'Attracting and retaining more women in the science, technology, engineering, and mathematics (STEM) workforce will maximize innovation, creativity, and competitiveness. Scientists and engineers are working to solve some of the most difficult challenges of our time, and engineers design many of the things we use daily. When women are not involved in science and engineering, experiences, needs, and desires that are unique to women may be overlooked.'
So… I’m a female graduate hoping to embark on a career in a STEM-related field. What’s the good news?
If you’ve read everything up to this point, you may be feeling discouraged – after all, you probably already knew that much remains to be done if women are to achieve equity in professional and academic settings related to STEM areas. But what about solutions to this problem?
Fortunately, the increased attention given to gender inequity in STEM has sparked some promising recent developments. In 2016, the federal government announced $8 million of funding for outreach projects aimed at supporting women in STEM. Similar initiatives include Science in Australia Gender Equity (SAGE) and Male Champions of Change.
The need for support within STEM industries has also led to changes within the business community, with companies like the Boston Consulting Group, PwC, and Deloitte enacting policies and programs designed specifically to empower female employees.
Of course, as noted above, much remains to be done in pursuing gender equity within STEM. However, the progress so far has been encouraging. Below, you will find some of the resources now available due to this ongoing shift towards increased diversity and equity.
Support and advocacy groups
BPW is a lobbying and advocacy group that focuses on issues that affect working women in Australia. In addition to its activism work, BPW offers grants, a mentoring program, and various networking events.
Professionals Australia is an organisation that advocates for the interests of all Australians in professional occupations. Through its gender and diversity division, Professionals Australia provides practical support to professionals facing a range of employment issues. This includes assistance negotiating pay; advice on wages, rights, career progressions, and other aspects of professional life; contract reviews; and events designed to bring together like-minded individuals.
Science in Australia Gender Equity (SAGE) is a government-funded advocacy group that aims to improve gender equity in the sciences through a program of activities designed to support women in science, technology, engineering, mathematics, and medicine.
As an intersectional organisation, SAGE also aims to support transgender, indigenous, and LGBTQI+ individuals in STEM, as well as individuals who belong to ethnic or racial minorities.
Women in Engineering
A branch of Engineers Australia, Women in Engineering funds a range of initiatives designed to support working female engineers with continuing professional education, career progression, and more.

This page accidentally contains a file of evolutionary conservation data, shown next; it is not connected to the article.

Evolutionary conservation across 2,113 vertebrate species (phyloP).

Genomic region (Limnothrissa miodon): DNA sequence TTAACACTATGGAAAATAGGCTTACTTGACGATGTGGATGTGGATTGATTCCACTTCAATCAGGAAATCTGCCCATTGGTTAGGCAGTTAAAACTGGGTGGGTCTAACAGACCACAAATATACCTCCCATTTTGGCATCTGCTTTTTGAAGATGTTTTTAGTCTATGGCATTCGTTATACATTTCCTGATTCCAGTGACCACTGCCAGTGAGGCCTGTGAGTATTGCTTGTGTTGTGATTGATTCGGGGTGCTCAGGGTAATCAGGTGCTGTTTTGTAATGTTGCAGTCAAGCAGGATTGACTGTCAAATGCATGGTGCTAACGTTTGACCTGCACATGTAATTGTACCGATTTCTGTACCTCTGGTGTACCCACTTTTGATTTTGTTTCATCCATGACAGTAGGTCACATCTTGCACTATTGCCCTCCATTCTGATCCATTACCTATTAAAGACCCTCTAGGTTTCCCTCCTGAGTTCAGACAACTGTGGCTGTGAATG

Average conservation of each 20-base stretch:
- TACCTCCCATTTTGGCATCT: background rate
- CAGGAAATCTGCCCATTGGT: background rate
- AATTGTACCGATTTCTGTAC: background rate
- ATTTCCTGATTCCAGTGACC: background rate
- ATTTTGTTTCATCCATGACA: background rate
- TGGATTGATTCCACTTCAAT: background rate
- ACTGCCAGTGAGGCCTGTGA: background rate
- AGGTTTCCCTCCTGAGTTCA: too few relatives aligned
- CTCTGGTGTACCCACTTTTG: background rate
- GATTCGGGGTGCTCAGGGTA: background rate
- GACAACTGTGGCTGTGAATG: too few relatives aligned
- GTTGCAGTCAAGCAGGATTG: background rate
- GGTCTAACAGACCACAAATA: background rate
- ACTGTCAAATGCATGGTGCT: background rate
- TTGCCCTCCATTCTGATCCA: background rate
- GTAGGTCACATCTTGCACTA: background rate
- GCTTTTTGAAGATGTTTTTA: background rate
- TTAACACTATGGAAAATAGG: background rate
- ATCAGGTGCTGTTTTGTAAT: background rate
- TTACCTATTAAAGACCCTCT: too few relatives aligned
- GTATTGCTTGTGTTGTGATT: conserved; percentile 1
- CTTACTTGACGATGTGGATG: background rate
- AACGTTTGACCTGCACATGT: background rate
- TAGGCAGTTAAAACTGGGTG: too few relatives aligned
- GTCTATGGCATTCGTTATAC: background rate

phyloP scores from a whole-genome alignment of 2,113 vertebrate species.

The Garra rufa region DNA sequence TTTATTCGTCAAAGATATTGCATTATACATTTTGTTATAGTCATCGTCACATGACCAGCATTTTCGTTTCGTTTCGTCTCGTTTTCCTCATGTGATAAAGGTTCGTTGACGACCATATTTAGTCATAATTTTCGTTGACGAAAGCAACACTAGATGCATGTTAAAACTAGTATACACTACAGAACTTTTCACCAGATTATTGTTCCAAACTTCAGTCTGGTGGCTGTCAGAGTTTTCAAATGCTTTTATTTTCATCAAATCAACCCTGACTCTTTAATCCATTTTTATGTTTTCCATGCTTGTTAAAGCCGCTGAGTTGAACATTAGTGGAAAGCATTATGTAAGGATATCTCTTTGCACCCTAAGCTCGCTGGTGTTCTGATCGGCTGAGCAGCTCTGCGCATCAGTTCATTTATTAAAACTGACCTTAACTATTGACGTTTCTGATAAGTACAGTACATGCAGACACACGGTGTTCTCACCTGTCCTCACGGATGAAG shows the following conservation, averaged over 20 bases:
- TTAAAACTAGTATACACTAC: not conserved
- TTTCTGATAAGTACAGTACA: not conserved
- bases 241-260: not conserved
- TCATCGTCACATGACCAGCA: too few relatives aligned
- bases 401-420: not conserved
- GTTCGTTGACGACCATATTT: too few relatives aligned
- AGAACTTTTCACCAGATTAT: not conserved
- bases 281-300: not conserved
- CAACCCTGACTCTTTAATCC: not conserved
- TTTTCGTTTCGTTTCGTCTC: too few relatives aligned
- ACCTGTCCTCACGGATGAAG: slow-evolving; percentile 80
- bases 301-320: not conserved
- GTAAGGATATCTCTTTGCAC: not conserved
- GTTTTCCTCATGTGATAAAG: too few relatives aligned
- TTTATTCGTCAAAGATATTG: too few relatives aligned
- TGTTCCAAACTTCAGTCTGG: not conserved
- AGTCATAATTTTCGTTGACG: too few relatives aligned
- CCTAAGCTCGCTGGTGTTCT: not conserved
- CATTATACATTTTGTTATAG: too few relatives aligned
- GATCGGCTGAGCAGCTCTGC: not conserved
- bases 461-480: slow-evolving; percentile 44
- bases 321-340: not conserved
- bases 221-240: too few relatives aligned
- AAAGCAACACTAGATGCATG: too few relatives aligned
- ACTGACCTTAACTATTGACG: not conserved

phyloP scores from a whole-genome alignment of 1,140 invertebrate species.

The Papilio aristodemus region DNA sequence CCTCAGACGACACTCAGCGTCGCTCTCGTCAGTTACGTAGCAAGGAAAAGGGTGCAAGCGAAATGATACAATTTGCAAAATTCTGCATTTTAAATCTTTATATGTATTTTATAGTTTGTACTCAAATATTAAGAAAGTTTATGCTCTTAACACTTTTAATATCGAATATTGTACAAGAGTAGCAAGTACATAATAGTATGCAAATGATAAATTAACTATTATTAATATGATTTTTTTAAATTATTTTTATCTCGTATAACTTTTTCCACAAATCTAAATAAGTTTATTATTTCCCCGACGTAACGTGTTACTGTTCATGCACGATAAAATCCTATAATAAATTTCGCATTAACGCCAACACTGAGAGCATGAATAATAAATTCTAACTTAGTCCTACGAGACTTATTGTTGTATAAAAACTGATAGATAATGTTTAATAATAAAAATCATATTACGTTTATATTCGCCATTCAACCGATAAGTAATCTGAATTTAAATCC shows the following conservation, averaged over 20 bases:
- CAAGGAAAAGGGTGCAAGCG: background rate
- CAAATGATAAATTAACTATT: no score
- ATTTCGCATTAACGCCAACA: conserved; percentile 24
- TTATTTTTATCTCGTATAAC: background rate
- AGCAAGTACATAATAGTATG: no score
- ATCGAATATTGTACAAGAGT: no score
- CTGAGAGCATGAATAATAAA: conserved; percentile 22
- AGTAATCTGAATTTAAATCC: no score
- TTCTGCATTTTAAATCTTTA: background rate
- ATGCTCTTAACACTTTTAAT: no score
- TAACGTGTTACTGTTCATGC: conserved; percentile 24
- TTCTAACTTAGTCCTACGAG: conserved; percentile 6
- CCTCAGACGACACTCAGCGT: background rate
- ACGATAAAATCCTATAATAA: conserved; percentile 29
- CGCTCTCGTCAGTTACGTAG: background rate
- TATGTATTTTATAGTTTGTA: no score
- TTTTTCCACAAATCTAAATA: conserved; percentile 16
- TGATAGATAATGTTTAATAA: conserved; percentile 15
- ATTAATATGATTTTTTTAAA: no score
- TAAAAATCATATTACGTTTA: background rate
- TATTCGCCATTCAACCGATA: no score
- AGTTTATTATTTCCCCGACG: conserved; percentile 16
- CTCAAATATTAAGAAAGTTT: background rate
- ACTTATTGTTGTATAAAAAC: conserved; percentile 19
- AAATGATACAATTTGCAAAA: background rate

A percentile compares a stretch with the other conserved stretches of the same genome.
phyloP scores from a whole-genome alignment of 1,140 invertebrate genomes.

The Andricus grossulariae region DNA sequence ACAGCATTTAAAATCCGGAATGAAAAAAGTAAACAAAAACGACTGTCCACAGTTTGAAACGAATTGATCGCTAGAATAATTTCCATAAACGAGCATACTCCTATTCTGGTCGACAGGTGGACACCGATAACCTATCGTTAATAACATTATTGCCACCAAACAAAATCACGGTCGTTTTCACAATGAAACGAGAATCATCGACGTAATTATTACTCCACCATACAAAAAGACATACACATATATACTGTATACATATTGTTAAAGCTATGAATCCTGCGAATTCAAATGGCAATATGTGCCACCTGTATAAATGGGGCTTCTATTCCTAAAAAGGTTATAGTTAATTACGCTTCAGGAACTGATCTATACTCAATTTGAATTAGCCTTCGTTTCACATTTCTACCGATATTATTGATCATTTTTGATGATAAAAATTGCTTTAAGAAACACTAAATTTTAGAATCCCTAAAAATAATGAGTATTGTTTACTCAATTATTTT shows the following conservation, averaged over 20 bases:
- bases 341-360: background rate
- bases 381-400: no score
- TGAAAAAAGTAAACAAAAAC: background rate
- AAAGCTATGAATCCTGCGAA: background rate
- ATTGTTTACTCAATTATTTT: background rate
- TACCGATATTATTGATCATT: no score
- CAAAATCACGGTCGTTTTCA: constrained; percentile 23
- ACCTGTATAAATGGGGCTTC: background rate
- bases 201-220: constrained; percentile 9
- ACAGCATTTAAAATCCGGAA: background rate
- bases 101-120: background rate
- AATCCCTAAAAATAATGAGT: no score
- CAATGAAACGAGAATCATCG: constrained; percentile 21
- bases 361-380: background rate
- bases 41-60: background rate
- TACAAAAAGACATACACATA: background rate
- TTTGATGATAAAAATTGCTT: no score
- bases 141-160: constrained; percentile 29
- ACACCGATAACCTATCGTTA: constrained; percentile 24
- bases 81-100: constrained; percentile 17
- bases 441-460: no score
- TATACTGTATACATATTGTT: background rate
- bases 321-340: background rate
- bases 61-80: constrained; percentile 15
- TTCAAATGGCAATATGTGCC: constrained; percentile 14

Association for Women in Science (AWIS)
AWIS is a global representative body for women in all STEM disciplines. In addition to organising networking events and providing various resources for women in STEM, AWIS maintains a strong commitment to advocacy work. It aims to promote diversity while creating “inclusive, fiscally responsive systems to drive research excellence, feed long-term growth, and fuel innovative solutions to the global challenges facing all our citizens”.
Women and Leadership Australia
WLA focuses primarily on equipping female professionals across all disciplines with the leadership and business skills they’ll need to succeed in their careers. It runs various conferences and symposia, and also offers funded places for early-career women who wish to take advantages of its courses in leadership and management.
Grants for women
For Women in Science
Sponsored by L’Oreal, the ‘For Women in Science’ recognises four Australian women and one woman from New Zealand each year, providing successful applicants with $25,000 to support their careers in science.
Superstars of STEM
Awarded each year, the Superstars of STEM program aims to support up-and-coming female scientists with the goal of creating role models for younger women and girls who might be considering a STEM career. Successful applicants are able to access a range of mentoring and educational workshops, and also commit to visiting three to five Australian high schools to inspire young students.
Women Techmakers Scholars
Funded by Google, the Women Techmakers Scholars programs aims to identify female undergraduates and graduates who excel in the fields of computing and technology. Successful applicants receive an academic scholarship that recognises 'academic performance, leadership, and impact on the community of women in tech'. They are also invited to participate in retreats, mentoring programs, and other initiatives.
Franklin Women Mentoring Program
The Franklin Women Mentoring program is aimed at female health and medical researchers, providing them with six months of professional and academic support and guidance.
Mentor Walks Australia
An informal gathering for female professionals, Mentor Walks Australia fosters cross-organisational connections between women at all stages of their careers.
To explore internship and graduate opportunities in STEM, browse GradAustralia’s graduate job board.